In the 18th century before there were daguerreotypes and photographs, “silhouettes” were the simplest and cheapest way to create a persons’ likeness. Having your profile “silhouetted” was as much of a status symbol as being immortalized in an oil painting on canvas. You have only to look at the list of historical portraits created in silhouettes to realize how important an art form it was at the time. After all George Washington and Thomas Jefferson were among those “snipped.”

While early silhouettes have been seriously collected by museums and collectors for decades, the art from has continued. So has collector interest in contemporary silhouettes. Prices can be in the thousands for both the antique examples and contemporary.

Historically, the art form name derives from Etienne de Silhouette, Finance minister of France in 1777, who enjoyed cutting paper profiles as a hobby.

Those who could afford it would have their entire family profiled along with a chair, clock or family dog.

Both professionals and amateurs tried their hand at techniques. Over the years silhouettes were machine or hand cut, or often painted.

Then, as now, amateurs traced the profile, then snipped it out. Traveling artists carried screens, sheets and lighted candles for casting proper shadows. Cutting silhouettes became a hobby for families. Among the most famous are the Copp family silhouettes.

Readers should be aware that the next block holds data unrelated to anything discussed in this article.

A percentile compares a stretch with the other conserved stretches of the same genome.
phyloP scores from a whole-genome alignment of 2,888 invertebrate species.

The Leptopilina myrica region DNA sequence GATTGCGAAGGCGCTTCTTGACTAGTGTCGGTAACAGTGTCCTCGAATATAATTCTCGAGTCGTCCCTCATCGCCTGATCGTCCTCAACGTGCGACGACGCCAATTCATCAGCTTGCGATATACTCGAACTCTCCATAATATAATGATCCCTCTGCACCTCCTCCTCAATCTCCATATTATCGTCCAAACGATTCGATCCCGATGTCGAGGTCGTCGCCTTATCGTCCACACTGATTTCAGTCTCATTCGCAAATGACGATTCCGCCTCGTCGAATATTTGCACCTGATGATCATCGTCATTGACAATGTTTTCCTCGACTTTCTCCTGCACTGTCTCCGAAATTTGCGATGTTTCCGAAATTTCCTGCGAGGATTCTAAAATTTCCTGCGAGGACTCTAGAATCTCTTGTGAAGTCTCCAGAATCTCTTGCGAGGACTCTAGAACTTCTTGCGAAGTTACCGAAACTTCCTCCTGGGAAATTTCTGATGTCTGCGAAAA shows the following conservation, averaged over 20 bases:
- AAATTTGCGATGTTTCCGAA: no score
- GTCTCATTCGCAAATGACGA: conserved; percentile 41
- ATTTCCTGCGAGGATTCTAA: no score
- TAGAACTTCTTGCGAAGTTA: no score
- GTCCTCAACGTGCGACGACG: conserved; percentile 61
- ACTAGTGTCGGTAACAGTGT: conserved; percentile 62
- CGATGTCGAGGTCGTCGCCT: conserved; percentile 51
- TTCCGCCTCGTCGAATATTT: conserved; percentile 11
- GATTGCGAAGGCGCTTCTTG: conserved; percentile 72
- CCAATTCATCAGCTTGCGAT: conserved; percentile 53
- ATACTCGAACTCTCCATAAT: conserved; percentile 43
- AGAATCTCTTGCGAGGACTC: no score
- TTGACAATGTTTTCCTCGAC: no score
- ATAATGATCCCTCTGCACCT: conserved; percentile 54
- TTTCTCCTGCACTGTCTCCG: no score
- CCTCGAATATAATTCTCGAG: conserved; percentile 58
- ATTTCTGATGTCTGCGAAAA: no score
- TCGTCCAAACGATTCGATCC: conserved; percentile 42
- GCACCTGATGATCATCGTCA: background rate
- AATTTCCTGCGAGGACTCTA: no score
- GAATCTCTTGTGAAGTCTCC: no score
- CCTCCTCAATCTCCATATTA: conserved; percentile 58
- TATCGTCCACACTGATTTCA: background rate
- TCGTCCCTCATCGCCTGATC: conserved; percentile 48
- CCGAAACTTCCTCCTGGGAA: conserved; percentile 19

At the other end of the spectrum were the highly detailed silhouettes done by professionals. Among them were William Henry Brown, Charles Wilson Peale, Augustin Edouart and James Hubbard. Not only were they quick with the scissors, but they cut directly by hand as their models posed.

Peale is considered among the best using what is known as the hollow-cut technique. This was done with a sharp penknife or scissors, tracing the shadow and placing the “hollowed out” section against a black background. Often curls and ruffles were decorated with India ink.

CLUES: Most common are the “hollow cut” silhouettes.” These were cut out of white paper and the hollowed out part was placed against a dark background. Those who worked in India –ink touched up black areas with gold or silver paint.

Since many lithographs have been made of early silhouettes, use a magnifying glass before spending too much money. Do your research. Check out the many talented silhouette artists working today.